Thresholds and safeguarding
Bournemouth and Poole LSCB
conference
Susannah Bowyer
research in practice
Prompt topic briefings
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2010 Prompt 7 Thresholds for Children's Social Care
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2009 Prompt 6 Parent and baby assessment placements
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2009: Prompt 5 The Path to Independence: supporting
young people move towards emotional, financial and
practical independence
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2008: Prompt 4 Effective targeting
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2008: Prompt 3 Multi-professional working: distinct
professional identities in multi-professional teams
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2007: Prompt 2 Children on the edge of care: Intensive
Family Preservation Services and Family Intervention
Projects
2007: Prompt 1 Improving educational outcomes for
looked after children
Safeguarding –’everyone’s
business’
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‘sustained tug of war between child protection
and child welfare’ (Tunstill 1996: 152)
Particular tensions between:
Top end of tier 2 and the bottom end of tier 3,
with operational definitions for S17 higher than
the top end of CAF’s definition of vulnerability’
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Cases coming down from statutory involvement
Child protection ‘rarely comes
labelled as such’
The preoccupation with
Thresholds (Brandon et al 2008)
Other selected findings from
biennial analysis:
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47% of the SCRs concerned children less than
one year old
‘The theme of older adolescents who were very
difficult to help emerged powerfully’ from the
findings’
Long term neglect cases rarely met the
threshold for formal child protection services
The ‘start again syndrome’ is a common feature
in long term neglect cases
There was a lack of parental cooperation in
more than two thirds of the 47 intensive sample
cases
The challenge of neglect
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Although 68% of children in cases subject to a
CPP are registered under the category of
neglect, many more cases do not meet the
threshold criteria for CP work
This situation is exacerbated by the ‘incident
focus’ of child protection decision making
The direction of travel of the last few years is
supported by research evidence as the right
one. Inevitably, more effective identification of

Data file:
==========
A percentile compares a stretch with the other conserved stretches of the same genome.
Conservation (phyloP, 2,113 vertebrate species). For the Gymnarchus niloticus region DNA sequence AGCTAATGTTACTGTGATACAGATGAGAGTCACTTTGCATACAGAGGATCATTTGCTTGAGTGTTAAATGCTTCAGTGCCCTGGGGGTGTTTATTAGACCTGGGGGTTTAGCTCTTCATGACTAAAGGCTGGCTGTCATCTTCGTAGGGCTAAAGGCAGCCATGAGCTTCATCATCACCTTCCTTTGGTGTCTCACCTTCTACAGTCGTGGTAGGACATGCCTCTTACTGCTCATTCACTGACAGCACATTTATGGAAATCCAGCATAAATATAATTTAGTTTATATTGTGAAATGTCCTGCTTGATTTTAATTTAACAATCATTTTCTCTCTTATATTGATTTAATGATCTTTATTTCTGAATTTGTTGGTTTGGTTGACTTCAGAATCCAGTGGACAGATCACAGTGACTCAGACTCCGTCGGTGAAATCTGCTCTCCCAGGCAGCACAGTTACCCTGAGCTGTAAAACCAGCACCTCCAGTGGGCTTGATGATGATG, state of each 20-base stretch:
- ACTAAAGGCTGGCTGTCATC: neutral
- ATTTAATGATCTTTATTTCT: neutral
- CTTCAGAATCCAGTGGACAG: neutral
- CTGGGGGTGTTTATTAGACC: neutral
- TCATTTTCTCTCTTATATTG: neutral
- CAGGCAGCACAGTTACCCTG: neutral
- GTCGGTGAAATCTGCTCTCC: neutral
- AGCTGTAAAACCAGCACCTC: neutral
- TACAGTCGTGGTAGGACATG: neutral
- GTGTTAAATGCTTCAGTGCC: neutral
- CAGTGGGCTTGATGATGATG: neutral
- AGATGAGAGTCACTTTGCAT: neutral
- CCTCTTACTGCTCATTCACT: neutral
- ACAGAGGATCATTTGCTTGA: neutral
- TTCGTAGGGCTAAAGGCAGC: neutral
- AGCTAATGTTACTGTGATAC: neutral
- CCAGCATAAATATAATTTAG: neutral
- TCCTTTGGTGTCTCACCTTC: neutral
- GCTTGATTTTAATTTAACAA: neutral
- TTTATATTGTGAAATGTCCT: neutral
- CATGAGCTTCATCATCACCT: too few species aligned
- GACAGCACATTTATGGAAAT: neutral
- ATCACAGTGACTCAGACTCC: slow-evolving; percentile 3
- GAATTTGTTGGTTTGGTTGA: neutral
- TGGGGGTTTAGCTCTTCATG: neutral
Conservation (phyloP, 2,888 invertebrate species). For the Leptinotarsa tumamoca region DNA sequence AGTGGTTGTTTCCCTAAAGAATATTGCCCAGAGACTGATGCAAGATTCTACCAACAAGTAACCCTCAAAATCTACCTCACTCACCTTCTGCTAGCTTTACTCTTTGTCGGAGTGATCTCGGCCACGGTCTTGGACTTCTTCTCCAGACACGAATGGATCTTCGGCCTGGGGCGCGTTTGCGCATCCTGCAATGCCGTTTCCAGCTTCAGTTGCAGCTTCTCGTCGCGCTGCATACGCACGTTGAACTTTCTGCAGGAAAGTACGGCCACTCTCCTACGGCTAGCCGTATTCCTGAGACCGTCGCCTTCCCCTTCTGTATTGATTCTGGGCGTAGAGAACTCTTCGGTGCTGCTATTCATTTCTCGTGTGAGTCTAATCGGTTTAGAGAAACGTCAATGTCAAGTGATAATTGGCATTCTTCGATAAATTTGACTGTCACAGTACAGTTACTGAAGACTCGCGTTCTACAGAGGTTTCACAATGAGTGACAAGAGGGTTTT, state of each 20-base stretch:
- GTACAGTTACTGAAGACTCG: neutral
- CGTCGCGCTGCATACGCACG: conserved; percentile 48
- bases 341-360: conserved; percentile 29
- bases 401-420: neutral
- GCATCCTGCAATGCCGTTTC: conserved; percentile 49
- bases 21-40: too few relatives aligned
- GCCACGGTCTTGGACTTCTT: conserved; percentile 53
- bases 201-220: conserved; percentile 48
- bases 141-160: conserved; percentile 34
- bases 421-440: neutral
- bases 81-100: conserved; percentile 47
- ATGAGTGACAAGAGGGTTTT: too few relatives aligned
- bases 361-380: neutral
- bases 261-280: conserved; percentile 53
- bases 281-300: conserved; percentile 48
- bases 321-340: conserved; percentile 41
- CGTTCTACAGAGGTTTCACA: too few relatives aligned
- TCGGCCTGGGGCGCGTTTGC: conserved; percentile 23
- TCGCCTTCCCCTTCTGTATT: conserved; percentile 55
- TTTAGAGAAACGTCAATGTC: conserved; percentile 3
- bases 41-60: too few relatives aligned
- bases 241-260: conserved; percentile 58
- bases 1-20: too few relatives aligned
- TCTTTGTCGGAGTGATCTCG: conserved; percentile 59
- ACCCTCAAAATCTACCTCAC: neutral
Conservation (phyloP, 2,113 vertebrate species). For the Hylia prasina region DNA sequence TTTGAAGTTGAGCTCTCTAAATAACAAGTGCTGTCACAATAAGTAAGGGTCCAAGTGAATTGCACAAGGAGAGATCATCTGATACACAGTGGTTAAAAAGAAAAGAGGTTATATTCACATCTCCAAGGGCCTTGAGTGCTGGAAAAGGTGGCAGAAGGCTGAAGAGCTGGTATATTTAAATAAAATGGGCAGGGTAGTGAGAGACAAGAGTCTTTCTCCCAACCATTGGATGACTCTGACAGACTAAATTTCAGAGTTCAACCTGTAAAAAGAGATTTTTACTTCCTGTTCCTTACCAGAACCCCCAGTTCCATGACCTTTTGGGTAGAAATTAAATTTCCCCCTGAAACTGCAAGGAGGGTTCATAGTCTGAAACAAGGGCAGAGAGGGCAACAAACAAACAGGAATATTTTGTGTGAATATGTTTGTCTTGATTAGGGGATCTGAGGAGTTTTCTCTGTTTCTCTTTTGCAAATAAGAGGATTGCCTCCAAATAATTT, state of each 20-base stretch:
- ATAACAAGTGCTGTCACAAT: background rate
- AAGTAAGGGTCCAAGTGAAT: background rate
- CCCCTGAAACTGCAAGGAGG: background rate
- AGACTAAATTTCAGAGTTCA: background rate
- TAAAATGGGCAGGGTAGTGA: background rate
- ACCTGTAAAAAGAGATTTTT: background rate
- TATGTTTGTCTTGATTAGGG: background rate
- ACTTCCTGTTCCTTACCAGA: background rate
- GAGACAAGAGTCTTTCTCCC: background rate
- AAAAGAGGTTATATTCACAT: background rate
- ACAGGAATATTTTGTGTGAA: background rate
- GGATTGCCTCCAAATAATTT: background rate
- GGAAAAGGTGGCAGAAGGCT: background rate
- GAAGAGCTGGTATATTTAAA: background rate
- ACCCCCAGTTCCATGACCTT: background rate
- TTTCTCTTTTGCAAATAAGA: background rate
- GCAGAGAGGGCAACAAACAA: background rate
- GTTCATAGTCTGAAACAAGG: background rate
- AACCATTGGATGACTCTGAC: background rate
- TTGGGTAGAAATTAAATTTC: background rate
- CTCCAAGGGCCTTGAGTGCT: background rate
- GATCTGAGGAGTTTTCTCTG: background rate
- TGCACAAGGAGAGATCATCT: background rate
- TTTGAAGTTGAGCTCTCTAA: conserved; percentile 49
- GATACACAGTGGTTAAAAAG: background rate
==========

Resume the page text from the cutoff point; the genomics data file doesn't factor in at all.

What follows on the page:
need and safeguarding concerns leads to
increased demand on services
Maltreated children in the looked
after system (Wade et al 2010)
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Comparison study of those who went home and
those remaining lac
Outcomes for those remaining lac were better
in terms of stability and well-being
Especially marked for neglected and
emotionally abused children
Decisions to reunify should be
based on (Wade et al 2010):
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Careful assessment including clear evidence of
sustained change in parenting capacity
Provision of support services often at quite high
intensities, will be needed to support successful
reunions
Where reunification failed, there were often
early signs. Speedy decision-making is needed
where home placements are in difficulty to
reduce likelihood of further harm
Conclusions
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A preoccupation with thresholds is not
conducive to joined-up working across a
safeguarding continuum
The grey area between a NFA decision by
children’s social care and CAF working must be
clarified to address the issue of families
bouncing off the CSC threshold repeatedly until
they break through it
New and upcoming resources:
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elearning on neglect (Spring 2011)
Partnership conference: Serious Case Reviews.
30th November London
Domestic Abuse: the impact on children and
young people. 15th March Manchester
Research messages workshop: Neglect:
Recognition and response. 4th November
London
Safeguarding in the 21st Century (Barlow and
Scott 2010)
DfE neglect resources (Spring 2010)
contact details:
Bournemouth Link Officer
Lin McCormack
[email protected]
[email protected]
www.rip.org.uk
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